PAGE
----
If you’re our regular reader, you know that mainstream media sorely lacks female characters who have a range of emotions, abilities and ambitions – in other words: real women.
Children’s animated films are of no exception. It was only in 2009 that Disney introduced its first Disney princess of colour, black princess Tiana from The Princess and the Frog. More recently, Princess Elsa of Frozen (2013) was lauded for being a “complex and contentious heroine” by the Feminist Wire. But most characters and children’s media role models remain lacking in agency or any strong characteristics.
Enter Rejected Princesses, or “women too awesome, awful or offbeat for kids’ movies”, a project by “straight white dude from Kentucky” Jason Porath. He’s also working on a book slated for 2016, that will feature more women who are not included in the blog.
With a list of more than 750 badass women candidates waiting, I asked him how he picked the lineup for each week.
“Generally speaking, I try to provide a wide range of representation – not too many martial heroines in a row, try to hit up different areas of the globe each week, etc. Generally speaking, I try to present stories where the Rejected Princess has agency, character, and struggle. The people who most easily fit that bill, historically, are warrior women. Many historical female artists lack struggle. Many martyrs lack agency. It’s a difficult balancing act.”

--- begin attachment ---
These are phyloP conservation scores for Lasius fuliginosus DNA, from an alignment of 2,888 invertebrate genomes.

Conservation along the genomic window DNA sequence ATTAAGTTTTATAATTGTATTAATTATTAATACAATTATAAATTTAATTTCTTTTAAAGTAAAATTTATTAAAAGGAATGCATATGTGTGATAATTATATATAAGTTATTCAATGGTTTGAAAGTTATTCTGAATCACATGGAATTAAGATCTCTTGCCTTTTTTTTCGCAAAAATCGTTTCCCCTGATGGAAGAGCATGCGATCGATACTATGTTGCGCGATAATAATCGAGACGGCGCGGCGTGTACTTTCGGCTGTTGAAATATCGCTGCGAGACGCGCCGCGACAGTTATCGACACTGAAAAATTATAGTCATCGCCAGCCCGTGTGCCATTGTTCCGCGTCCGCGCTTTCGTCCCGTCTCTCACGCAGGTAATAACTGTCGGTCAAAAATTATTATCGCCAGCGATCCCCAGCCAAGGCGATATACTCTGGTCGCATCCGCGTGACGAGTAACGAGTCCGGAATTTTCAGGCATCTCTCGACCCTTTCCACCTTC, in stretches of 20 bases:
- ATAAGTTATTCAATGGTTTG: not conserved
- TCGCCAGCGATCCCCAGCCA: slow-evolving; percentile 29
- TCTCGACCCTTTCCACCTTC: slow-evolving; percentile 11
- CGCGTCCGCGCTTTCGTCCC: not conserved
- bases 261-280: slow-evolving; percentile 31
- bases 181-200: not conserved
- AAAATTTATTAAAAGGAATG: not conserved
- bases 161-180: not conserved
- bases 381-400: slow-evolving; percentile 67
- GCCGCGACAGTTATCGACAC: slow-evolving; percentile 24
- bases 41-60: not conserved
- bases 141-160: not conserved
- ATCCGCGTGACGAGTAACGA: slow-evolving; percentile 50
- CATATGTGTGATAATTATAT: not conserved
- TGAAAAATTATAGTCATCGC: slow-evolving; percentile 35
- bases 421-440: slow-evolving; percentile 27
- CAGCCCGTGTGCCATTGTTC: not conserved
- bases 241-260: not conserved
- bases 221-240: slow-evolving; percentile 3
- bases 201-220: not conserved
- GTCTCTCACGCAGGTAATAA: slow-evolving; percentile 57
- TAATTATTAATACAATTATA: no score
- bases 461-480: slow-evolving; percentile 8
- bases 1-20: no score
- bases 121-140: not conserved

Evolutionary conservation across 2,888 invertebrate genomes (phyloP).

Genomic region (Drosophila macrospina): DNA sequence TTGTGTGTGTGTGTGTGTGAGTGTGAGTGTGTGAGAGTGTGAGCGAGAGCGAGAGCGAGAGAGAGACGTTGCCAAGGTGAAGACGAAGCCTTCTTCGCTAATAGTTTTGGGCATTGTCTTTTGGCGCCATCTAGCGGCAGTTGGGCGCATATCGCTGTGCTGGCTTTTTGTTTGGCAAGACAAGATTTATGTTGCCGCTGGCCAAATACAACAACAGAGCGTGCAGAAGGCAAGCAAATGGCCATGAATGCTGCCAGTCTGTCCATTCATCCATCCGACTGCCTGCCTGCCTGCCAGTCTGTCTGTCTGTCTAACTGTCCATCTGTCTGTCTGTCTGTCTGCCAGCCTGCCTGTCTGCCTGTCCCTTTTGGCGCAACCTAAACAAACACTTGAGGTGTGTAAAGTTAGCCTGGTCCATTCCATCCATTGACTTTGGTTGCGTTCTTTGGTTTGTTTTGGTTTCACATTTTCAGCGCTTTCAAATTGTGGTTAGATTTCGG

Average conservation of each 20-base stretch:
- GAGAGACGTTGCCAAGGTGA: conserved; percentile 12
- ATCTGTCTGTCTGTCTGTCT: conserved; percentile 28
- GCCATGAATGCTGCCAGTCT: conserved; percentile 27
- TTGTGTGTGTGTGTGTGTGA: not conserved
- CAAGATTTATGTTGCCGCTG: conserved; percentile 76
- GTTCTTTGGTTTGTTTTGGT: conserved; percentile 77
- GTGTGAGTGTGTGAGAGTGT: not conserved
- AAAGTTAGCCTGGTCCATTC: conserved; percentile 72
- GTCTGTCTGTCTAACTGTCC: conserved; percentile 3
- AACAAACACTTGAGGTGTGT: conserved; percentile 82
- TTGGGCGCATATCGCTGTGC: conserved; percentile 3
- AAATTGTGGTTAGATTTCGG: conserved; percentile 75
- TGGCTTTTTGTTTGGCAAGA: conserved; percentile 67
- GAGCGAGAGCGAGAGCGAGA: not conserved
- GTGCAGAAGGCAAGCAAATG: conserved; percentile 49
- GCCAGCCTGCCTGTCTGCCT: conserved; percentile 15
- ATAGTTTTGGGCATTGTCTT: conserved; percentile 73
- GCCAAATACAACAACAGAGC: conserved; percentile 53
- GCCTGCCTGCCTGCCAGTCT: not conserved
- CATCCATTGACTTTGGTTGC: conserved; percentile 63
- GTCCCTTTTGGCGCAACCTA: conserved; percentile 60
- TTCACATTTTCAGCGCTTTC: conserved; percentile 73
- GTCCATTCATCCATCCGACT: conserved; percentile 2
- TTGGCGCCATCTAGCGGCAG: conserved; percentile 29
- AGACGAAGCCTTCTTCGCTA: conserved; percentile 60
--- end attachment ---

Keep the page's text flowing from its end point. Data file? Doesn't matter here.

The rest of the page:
A couple of Muslim women characters featured are (in order of historical appearance) Mamluk sultan(ah) Shajar al-Durr from the early 13th century and Syrian general Naziq al-Abid (1898-1959). Noor Inayat Khan has her own entry as well, and she is repeatedly described as “pacifist”, having been “raised Muslim and Sufi” – similar to what MMW’s Tasnim pointed out in the framing of Noor’s biography in the documentary-drama Enemy of the Reich (2014).
This blog raises the questions of how can an artist actively work against stereotypes of (Muslim) women, and what can be considered a measure of success?